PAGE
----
Brothers and sisters, this is the era of blockchain!
If you start saying that bitcoin is a panacea, people will look at you like you've gone full Satoshi. Don't let them.
People who don't understand the space want to invest in this whole "blockchain" thing and people who do understand the space have to take the idea of a blockchain-based business to their superiors.
Why make it hard? I don't care if you have pegged your entire business on the white paper – use blockchain and BTC interchangeably. You'll have an easier time.
Go after FinTech investors
Find them. Nurture them. Love them.
The market has long been enamored with easy problems. Uber was, arguably, the last hard problem the Valley had to solve because it was a problem of logistics.
Now that everyone and their dog has figured out how to get a box of groceries from a warehouse to your driveway there isn't much innovation. FinTech, on the other hand, is evolving at a clip.
Blockchain and bitcoin are the engines of this growth and you need a partner that understands what you're doing.
Go East, young woman
Head to New York and London.
Those are the capital of Fin, whereas SF is the capital of Tech. There aren't many active investors there, but if you make the right partnerships you can find some amazingly smart money on Wall Street and in Europe.
Chortle all you want, but now is the time to work with bankers, not against them.
Stop talking, start doing
One of the most frustrating experiences as an entrepreneur is the request for traction.
Traction is easy if you're shipping dream catchers from Vancouver, but it's hard if you're trying to create a blockchain-based shipping contract management service for big ships.
It is a chicken-and-egg problem: you can't get VC-fundable traction until you have customers and you can't get customers until you get VC-funded traction.
But what if you got a pro-bono customer and a bunch of letters of intent from others? What if you built a huge waiting list? What if you go into a bank accelerator and got recommendations from the street?
If you can't build traction, you can shore up your future with things that simulate it. Build something that kind of works, then build something better.
Build things that work at every stage. Don't plan big and build big pieces. Plan big and build small pieces. Do more with what you have.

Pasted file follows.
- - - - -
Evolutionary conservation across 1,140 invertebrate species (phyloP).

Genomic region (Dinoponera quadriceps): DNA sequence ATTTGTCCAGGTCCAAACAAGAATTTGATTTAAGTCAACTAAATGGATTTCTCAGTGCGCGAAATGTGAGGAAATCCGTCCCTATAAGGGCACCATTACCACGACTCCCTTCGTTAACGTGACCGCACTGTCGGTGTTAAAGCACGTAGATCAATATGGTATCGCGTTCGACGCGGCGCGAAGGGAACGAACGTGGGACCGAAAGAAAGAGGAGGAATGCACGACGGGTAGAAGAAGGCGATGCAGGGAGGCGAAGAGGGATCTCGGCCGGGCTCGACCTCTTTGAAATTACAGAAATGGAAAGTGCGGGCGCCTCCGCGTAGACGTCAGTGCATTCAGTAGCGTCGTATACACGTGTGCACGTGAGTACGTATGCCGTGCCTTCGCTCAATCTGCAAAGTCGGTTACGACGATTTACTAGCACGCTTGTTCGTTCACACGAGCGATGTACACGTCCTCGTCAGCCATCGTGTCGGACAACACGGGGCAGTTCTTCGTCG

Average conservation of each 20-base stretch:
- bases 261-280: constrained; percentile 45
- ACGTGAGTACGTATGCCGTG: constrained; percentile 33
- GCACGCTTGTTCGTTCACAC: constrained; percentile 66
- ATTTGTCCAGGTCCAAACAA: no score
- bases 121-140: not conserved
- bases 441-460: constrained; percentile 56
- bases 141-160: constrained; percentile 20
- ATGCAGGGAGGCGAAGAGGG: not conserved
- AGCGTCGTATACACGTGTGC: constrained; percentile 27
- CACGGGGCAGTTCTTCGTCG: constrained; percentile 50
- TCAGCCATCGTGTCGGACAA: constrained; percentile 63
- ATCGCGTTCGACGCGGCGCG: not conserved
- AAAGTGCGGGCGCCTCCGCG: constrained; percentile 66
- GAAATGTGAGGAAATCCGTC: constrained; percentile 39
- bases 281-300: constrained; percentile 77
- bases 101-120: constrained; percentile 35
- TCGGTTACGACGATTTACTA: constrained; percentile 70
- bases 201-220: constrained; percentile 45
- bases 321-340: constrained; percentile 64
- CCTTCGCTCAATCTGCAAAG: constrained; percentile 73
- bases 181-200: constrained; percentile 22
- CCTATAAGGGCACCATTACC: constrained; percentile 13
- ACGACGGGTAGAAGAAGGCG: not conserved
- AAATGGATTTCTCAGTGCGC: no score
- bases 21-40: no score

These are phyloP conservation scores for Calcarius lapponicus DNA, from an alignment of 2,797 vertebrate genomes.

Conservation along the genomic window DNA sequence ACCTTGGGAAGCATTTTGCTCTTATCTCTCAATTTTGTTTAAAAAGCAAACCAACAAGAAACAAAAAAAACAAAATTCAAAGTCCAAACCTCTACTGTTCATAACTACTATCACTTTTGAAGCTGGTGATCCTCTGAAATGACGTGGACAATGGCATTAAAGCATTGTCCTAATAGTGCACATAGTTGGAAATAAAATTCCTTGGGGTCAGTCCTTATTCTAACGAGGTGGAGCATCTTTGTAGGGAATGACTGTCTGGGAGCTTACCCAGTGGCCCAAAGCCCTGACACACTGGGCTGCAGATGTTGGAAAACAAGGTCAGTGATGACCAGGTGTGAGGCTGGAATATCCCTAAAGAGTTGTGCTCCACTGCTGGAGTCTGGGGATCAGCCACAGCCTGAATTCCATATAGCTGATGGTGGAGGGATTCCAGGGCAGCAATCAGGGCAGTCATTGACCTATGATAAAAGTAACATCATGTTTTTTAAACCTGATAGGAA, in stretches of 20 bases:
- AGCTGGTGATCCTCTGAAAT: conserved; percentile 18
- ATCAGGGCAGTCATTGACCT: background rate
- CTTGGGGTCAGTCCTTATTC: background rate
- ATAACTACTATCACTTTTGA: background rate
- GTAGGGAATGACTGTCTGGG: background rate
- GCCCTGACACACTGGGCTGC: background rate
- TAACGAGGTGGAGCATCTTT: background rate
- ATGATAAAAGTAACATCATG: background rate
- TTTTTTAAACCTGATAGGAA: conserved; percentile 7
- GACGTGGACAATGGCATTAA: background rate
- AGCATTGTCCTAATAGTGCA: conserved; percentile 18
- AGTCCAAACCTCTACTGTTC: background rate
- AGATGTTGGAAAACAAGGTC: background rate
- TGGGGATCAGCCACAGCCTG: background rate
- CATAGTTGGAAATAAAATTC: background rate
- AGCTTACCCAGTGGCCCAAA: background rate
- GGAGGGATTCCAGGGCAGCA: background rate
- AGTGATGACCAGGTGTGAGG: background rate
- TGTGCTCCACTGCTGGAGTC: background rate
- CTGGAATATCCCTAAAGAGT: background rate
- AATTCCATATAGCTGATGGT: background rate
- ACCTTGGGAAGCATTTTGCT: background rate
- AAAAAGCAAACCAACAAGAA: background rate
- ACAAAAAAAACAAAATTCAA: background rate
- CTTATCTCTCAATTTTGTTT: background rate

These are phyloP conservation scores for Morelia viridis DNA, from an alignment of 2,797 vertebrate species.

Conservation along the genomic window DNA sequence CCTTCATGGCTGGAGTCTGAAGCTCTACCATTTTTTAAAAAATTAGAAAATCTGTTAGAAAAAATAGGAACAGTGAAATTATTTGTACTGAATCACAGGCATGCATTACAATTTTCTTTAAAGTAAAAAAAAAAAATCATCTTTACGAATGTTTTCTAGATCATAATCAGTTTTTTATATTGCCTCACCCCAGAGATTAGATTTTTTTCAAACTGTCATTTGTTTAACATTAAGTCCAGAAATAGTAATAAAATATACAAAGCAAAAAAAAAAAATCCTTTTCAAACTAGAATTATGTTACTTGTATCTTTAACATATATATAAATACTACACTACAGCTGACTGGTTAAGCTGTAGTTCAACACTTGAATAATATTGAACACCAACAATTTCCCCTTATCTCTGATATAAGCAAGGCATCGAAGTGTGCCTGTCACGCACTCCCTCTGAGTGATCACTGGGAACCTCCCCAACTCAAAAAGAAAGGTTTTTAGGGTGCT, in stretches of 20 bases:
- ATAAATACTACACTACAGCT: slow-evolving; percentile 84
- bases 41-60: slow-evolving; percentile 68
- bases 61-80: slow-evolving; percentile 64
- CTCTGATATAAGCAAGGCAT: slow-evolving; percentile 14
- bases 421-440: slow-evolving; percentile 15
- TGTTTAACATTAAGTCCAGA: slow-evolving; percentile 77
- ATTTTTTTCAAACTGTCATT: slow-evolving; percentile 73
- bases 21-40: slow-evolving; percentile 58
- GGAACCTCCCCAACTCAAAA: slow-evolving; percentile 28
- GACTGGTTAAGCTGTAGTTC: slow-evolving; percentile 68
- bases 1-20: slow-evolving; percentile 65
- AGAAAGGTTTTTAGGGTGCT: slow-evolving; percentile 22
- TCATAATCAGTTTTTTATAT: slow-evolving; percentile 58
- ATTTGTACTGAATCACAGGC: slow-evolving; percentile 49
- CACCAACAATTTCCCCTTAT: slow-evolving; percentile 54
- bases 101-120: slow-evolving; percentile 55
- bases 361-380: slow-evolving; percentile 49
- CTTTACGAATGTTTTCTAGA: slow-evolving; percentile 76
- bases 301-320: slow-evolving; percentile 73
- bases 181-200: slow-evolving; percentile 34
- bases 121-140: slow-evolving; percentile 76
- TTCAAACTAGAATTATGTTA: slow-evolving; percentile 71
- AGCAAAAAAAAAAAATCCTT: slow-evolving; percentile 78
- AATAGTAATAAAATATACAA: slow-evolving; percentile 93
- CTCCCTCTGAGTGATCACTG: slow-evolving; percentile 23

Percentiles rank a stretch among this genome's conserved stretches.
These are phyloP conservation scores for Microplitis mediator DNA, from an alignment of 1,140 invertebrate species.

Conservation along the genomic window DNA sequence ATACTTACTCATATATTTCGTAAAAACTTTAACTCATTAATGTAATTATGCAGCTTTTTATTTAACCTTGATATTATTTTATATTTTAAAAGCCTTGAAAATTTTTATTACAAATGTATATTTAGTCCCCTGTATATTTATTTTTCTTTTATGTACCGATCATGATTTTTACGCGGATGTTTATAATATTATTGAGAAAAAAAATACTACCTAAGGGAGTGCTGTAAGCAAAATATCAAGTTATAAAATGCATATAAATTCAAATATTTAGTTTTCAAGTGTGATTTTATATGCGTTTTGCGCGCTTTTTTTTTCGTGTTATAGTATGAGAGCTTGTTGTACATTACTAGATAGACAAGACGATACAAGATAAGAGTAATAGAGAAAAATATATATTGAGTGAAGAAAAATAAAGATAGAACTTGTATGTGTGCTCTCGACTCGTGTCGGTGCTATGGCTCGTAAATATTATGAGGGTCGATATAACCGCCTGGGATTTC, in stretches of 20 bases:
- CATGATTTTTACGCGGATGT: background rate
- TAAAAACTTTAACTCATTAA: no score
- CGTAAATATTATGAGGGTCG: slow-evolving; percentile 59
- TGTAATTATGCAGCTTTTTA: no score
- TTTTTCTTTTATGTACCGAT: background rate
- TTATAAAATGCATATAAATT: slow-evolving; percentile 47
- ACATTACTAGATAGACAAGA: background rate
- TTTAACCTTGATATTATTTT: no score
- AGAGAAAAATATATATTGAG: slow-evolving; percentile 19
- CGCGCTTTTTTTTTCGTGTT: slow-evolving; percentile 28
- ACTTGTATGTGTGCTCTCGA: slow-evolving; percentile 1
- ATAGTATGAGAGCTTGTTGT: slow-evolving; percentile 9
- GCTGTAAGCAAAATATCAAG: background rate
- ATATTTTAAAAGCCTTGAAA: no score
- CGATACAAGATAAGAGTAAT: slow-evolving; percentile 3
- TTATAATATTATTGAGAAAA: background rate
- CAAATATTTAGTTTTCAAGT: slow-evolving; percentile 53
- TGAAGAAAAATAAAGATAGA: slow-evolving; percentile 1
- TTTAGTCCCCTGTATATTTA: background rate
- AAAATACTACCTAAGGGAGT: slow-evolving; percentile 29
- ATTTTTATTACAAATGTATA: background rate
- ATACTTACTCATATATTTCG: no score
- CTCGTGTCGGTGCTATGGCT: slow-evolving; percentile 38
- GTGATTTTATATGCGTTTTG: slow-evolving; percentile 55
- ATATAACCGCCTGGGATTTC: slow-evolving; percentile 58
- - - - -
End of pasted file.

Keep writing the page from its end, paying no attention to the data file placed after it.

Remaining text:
If there is anything impressive about the blockchain space, it’s that it is full of unabashed geniuses. But don't let your burning vision block out the reality of development and UX cost.
Bonus tip: Hire a designer
I've seen the best companies laid low by short-sighted investors who can't see past a bad deck. I know appearances don't matter... until they do.
Once you get in front of an investor, you can dazzle them with your tech bonafides. But you can't get through the door if your PowerPoint looks like it was made by my (arguably talented) six-year-old. Hire or befriend a designer. It's important.
In the end, bitcoin and blockchain will win.
We are living in an era that will be very familiar to some older hackers: this perfectly mirrors the rise of the Internet. Bitcoin is a place full of acrimonious debate; fear, uncertainty and doubt; undercutting and silly feuds. It is a place where big business is "dipping a toe" into the blockchain space by making their own private blockchains.
After all that worked so well when they tried to build private networks not connected to the Internet back in the mid-1990s.
Back then they didn't want their employees hopping on the web to look at cat videos and ignored the primary engine of innovation in the 20th and 21st centuries in the same way they don't want the big bad bitcoin to contaminate their pool of traditional, tried-and-tested money moving systems including, but not limited to, ACH, SWIFT and strapping money to a homing pigeon and sending it across borders.
Chin up, friends. To paraphrase the Joker, "Wait'll they get a load of us."
Man in flood image via Shutterstock